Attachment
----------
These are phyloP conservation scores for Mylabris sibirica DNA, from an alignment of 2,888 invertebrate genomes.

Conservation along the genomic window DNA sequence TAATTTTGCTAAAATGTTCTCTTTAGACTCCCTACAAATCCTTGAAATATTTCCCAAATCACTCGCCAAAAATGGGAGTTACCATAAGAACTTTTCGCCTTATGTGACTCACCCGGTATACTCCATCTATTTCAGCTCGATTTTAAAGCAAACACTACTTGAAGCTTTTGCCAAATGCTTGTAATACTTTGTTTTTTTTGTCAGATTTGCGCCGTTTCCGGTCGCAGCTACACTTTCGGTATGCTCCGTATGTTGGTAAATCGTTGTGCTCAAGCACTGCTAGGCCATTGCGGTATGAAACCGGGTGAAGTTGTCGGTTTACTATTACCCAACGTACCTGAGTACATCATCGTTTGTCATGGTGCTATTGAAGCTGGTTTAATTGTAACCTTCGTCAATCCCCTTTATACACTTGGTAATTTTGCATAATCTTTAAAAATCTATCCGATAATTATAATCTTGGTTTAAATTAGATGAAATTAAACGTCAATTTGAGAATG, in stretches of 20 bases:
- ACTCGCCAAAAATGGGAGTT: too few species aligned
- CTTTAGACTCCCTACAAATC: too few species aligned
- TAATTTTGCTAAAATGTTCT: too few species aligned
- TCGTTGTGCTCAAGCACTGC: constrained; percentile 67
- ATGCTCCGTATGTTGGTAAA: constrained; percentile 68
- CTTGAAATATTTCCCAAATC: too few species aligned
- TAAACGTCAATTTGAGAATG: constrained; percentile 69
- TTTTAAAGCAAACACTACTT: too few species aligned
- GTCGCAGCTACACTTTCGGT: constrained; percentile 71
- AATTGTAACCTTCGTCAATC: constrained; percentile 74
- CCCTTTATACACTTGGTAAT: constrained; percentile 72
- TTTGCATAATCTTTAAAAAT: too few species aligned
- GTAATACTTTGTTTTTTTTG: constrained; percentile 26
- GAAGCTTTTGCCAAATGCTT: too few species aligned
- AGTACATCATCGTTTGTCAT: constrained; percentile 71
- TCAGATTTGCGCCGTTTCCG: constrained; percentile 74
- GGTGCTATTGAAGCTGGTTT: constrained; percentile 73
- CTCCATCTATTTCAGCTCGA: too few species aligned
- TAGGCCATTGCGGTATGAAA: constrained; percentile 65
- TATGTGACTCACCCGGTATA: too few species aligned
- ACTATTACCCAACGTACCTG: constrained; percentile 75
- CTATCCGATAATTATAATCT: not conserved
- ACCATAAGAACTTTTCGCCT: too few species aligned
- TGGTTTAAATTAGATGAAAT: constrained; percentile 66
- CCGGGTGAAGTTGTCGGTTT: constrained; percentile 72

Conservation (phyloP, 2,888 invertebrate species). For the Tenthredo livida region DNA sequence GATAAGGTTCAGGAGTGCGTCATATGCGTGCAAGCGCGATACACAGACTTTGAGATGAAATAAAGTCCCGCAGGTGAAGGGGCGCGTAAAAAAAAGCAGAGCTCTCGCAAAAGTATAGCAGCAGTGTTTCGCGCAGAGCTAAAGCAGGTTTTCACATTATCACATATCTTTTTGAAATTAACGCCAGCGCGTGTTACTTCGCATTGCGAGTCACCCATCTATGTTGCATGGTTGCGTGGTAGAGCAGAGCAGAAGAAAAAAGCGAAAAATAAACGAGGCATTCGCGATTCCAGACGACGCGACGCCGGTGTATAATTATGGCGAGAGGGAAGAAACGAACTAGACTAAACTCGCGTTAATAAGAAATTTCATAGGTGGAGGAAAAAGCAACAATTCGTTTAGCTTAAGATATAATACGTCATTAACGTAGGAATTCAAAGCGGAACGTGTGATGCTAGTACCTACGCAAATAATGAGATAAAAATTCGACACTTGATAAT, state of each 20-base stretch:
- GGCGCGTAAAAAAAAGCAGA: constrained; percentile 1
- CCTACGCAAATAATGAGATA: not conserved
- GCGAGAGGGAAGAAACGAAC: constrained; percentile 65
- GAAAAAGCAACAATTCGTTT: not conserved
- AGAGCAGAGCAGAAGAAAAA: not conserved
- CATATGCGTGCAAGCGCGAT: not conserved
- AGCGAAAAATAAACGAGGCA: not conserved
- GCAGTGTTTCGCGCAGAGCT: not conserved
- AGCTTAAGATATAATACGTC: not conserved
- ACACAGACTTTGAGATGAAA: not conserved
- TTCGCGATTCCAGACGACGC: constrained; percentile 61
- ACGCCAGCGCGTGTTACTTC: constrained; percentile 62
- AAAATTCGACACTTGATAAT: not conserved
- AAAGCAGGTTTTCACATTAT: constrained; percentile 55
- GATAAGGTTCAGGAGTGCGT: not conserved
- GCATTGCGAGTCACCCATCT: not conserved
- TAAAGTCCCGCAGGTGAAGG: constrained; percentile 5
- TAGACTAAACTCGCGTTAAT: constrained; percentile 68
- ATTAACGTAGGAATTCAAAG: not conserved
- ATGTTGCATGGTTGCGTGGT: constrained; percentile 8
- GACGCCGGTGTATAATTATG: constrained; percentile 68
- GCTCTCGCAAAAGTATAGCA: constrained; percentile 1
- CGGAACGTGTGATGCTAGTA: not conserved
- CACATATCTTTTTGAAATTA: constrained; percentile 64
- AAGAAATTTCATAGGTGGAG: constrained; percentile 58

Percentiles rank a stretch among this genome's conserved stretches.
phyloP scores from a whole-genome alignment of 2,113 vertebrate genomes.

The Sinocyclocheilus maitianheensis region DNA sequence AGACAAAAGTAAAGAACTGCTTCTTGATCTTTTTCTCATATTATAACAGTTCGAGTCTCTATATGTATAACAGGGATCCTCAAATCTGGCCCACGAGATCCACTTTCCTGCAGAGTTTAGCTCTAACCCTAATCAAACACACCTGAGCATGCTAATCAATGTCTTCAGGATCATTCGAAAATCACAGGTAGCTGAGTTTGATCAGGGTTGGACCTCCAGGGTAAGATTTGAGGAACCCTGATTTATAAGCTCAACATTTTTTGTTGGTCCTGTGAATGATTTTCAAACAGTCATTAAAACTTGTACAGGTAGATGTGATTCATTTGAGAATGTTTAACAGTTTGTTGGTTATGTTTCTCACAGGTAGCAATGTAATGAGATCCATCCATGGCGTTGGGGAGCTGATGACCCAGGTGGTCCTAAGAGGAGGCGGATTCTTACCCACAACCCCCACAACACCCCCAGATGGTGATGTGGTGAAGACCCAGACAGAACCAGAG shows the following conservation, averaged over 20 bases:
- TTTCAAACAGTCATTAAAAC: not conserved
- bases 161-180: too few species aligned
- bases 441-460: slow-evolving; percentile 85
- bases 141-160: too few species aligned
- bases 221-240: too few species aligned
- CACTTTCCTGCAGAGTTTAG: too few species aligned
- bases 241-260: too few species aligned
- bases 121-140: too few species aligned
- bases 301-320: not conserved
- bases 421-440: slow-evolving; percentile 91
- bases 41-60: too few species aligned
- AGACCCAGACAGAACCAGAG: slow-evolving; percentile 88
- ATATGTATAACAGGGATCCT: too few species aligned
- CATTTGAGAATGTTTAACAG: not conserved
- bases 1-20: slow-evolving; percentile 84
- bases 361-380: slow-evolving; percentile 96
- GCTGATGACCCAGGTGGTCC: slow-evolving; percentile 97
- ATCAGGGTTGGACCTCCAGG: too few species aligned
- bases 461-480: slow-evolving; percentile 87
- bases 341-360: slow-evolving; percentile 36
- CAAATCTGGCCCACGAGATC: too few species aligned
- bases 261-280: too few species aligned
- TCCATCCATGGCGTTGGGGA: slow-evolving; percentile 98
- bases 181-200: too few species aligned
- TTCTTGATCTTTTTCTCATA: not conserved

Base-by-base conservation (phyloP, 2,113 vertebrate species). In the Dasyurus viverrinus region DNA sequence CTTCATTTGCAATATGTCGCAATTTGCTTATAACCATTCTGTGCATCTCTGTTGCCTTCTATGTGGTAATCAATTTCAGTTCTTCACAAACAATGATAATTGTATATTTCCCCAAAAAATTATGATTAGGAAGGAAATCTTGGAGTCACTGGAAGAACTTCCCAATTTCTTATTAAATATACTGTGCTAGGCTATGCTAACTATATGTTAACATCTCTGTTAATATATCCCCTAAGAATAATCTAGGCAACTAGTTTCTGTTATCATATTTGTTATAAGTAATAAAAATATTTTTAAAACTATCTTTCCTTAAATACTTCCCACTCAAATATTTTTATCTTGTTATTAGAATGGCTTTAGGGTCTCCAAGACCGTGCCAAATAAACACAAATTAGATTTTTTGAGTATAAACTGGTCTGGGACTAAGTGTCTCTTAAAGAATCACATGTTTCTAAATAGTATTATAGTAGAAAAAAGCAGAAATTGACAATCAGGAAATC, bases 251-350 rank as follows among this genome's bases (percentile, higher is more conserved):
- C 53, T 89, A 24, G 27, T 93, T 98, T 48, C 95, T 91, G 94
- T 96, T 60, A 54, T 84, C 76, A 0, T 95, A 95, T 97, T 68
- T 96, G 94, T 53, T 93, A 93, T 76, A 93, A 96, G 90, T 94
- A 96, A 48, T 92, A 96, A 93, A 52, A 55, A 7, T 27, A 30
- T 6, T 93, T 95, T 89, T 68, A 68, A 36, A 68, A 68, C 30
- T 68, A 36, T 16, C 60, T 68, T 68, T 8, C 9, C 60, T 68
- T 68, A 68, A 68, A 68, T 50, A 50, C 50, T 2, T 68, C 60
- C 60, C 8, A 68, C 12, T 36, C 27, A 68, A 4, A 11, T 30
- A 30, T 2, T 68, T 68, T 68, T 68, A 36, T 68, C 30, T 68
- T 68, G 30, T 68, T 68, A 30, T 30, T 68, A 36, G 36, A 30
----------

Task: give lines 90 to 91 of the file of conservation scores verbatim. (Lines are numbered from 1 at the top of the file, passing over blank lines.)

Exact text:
- C 60, C 8, A 68, C 12, T 36, C 27, A 68, A 4, A 11, T 30
- A 30, T 2, T 68, T 68, T 68, T 68, A 36, T 68, C 30, T 68